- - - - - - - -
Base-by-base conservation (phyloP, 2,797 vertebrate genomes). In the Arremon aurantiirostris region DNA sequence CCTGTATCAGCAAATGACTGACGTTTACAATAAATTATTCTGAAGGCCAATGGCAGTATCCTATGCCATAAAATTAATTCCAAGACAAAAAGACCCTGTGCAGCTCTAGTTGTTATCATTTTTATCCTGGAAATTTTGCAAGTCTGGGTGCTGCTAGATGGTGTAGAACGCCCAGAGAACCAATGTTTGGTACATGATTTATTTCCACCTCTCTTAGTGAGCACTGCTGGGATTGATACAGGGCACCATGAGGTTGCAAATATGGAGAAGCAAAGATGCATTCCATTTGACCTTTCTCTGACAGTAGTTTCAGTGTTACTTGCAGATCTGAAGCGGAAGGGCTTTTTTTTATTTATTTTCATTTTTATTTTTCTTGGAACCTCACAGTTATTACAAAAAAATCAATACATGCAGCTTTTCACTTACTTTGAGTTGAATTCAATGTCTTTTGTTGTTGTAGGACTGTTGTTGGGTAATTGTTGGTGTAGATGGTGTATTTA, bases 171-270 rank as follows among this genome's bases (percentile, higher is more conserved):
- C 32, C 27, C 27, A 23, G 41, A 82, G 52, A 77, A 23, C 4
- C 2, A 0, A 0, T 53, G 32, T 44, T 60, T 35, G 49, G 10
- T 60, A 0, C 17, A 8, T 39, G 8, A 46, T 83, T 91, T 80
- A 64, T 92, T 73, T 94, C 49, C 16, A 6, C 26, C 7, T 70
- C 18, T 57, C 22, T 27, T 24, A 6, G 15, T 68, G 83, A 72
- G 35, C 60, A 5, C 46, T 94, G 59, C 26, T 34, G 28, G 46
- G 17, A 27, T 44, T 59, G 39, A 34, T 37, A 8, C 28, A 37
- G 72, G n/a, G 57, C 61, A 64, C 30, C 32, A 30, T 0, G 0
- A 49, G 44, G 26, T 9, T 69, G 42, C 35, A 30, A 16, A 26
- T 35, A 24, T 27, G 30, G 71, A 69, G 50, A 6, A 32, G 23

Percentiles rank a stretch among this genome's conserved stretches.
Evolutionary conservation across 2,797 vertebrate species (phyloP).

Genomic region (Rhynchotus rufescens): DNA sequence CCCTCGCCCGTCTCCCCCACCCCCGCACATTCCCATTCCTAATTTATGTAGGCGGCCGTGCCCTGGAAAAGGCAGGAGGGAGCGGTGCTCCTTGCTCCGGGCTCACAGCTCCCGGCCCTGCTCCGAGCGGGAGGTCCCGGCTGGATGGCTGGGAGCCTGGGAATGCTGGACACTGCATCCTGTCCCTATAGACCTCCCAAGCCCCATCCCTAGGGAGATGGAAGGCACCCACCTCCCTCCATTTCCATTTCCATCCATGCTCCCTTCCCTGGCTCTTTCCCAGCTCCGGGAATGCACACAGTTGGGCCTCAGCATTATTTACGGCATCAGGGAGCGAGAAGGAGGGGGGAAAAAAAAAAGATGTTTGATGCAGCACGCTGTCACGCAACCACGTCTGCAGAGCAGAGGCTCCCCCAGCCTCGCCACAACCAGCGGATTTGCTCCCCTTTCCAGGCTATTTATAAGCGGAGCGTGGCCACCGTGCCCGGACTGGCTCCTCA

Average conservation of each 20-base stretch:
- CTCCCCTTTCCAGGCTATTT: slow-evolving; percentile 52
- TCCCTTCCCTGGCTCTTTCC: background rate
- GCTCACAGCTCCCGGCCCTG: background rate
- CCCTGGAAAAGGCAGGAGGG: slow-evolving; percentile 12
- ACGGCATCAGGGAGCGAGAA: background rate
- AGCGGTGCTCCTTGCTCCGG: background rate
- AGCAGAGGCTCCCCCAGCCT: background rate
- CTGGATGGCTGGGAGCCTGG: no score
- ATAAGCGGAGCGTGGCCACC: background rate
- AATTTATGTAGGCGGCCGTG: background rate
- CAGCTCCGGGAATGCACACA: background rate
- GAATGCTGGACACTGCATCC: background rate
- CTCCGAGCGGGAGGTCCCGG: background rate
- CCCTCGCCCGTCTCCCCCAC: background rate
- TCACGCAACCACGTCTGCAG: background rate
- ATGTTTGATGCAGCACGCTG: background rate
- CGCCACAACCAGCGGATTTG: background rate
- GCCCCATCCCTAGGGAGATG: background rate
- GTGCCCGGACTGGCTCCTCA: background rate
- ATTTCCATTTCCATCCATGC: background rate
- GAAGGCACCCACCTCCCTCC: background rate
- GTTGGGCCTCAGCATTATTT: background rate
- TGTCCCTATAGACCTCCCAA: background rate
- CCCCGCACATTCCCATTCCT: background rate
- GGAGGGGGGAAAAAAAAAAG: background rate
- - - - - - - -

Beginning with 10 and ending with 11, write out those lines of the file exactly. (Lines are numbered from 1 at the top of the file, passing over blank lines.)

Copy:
- A 49, G 44, G 26, T 9, T 69, G 42, C 35, A 30, A 16, A 26
- T 35, A 24, T 27, G 30, G 71, A 69, G 50, A 6, A 32, G 23